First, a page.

The process of removing dissolved minerals, such as salt, from sea water and brackish groundwater is gaining favor as a method of augmenting urban water supplies. Estimates are that seawater and brackish water desalination will increase by 10 to 20 percent in the next decade, with existing and envisioned operations eventually generating an estimated 700 million gallons per day. About two dozen seawater desalination plants are proposed along the California coast.
Estimates are that seawater and brackish water desalination will increase by 10 to 20 percent in the next decade.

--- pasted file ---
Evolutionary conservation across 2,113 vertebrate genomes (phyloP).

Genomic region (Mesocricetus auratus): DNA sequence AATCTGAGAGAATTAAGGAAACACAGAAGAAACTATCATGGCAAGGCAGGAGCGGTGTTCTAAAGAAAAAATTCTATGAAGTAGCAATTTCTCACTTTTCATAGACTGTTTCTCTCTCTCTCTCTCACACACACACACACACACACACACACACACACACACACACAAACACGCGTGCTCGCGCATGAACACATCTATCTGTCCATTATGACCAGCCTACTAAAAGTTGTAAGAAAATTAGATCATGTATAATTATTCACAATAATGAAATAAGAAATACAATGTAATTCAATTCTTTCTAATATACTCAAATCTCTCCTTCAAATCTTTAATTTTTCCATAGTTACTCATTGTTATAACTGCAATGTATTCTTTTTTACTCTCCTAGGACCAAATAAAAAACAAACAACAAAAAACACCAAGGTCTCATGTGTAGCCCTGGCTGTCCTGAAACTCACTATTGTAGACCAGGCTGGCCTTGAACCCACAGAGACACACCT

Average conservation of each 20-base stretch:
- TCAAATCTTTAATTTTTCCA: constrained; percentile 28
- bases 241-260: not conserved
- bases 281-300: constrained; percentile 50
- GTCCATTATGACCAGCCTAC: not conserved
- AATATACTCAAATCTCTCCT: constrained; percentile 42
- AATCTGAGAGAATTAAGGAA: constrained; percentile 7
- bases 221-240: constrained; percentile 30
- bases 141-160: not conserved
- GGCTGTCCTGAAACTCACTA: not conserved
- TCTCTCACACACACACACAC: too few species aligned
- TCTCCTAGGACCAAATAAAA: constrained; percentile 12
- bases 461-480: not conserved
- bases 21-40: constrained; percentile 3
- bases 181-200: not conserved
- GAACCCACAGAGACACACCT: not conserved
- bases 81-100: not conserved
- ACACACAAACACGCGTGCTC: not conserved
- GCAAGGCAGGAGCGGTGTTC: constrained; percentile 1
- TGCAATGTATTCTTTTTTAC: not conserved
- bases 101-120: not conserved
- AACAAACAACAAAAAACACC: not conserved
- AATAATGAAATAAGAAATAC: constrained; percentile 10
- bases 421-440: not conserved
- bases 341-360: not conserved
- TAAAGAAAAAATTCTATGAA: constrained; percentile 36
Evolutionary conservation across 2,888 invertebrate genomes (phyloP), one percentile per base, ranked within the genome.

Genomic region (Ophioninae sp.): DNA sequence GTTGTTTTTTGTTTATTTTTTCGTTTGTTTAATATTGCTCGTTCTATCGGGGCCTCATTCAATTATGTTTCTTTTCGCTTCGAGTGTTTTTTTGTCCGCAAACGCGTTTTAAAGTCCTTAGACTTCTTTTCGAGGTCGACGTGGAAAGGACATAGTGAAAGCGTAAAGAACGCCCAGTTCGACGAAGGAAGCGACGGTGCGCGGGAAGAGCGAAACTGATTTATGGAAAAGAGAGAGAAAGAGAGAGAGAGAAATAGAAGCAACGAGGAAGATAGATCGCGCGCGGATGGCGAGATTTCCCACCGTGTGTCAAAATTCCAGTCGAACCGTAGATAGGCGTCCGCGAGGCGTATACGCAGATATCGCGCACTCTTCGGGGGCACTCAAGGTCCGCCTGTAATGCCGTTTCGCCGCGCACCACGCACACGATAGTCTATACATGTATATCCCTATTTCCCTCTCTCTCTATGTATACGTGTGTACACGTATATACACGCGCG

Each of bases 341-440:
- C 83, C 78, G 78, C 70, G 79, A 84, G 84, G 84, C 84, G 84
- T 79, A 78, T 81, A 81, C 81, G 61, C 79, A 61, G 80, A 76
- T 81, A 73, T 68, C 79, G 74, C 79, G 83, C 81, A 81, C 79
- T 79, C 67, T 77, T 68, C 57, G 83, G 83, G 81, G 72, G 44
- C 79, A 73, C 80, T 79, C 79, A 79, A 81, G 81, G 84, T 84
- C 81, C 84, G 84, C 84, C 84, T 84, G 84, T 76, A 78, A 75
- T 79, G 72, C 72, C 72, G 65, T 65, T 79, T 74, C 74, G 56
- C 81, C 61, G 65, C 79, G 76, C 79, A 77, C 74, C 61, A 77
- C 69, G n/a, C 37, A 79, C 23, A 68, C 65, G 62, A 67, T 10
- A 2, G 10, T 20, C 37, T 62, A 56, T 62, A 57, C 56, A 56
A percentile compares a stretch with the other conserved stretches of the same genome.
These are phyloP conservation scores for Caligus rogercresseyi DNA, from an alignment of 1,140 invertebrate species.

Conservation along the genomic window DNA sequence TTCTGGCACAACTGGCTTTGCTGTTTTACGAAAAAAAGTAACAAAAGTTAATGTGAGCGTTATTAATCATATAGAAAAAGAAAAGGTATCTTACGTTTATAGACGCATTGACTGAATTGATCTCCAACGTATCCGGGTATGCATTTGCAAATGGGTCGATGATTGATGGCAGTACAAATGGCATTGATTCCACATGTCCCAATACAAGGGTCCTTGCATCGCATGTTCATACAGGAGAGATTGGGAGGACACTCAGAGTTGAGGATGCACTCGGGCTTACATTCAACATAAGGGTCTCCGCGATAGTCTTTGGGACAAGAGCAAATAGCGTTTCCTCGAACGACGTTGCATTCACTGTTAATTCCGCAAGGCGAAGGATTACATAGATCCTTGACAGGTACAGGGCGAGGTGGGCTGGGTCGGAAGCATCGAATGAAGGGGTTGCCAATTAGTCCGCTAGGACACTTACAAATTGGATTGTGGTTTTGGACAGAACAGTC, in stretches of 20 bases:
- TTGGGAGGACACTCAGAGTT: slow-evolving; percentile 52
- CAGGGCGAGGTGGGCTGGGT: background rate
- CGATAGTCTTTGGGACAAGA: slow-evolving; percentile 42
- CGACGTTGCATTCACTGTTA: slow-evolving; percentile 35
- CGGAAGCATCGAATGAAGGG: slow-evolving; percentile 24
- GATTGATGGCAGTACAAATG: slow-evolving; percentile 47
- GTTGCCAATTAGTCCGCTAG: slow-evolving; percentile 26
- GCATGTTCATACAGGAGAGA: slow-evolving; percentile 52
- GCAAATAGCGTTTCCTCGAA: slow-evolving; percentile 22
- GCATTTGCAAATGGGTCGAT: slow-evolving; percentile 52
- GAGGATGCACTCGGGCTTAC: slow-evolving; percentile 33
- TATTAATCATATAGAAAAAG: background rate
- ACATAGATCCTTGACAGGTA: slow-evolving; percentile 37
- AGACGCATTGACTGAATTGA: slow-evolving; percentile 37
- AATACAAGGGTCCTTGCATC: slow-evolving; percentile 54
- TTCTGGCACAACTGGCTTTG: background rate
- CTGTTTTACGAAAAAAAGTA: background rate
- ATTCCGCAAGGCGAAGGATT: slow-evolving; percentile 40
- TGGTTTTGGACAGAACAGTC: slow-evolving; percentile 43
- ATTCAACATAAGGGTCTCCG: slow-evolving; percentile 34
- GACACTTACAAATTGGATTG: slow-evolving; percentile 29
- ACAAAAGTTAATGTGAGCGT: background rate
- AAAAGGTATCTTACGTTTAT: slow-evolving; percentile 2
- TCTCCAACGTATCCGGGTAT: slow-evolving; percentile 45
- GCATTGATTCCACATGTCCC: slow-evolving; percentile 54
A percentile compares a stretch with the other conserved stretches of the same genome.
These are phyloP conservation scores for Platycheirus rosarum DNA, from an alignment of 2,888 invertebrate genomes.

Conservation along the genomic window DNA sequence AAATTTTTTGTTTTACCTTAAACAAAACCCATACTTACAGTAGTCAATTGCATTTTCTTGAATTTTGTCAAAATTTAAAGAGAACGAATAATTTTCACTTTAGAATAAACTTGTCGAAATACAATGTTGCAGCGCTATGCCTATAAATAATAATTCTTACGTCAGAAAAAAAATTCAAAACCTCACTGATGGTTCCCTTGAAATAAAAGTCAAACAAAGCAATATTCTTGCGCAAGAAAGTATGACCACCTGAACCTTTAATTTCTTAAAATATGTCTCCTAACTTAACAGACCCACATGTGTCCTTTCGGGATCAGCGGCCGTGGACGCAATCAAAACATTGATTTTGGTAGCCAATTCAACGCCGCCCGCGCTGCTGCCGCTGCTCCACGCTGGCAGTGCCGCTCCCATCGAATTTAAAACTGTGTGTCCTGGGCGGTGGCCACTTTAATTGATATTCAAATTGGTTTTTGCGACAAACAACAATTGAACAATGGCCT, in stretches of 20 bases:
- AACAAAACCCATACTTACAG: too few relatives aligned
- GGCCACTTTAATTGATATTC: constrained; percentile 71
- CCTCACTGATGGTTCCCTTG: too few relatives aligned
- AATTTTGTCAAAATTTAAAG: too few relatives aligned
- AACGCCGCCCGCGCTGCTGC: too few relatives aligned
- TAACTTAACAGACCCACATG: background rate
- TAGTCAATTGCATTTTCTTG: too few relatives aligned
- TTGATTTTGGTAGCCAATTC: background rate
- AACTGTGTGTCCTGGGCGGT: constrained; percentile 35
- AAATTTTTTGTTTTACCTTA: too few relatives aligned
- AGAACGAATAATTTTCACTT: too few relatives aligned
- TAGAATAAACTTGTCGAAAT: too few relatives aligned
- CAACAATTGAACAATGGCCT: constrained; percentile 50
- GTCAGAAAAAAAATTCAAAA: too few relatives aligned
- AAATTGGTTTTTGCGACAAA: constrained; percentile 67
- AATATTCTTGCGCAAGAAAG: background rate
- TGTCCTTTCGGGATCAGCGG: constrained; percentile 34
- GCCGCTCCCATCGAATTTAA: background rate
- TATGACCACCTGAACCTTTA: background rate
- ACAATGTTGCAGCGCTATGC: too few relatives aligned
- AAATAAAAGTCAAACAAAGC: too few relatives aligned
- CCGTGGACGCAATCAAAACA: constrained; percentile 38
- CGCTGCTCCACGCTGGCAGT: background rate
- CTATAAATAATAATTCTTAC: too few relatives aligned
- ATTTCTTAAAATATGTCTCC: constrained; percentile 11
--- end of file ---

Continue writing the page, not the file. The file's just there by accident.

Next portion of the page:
Desalination has been a cost-prohibitive exercise due to the high amount of energy needed to push water through dense, compact microfilters that remove salt molecules from the water. Improvements in membrane technology have produced filters that last longer and are more energy efficient than previous models. Desalting brackish underground water, which is considerably less costly than seawater desalination, has been used for decades to increase fresh water supplies.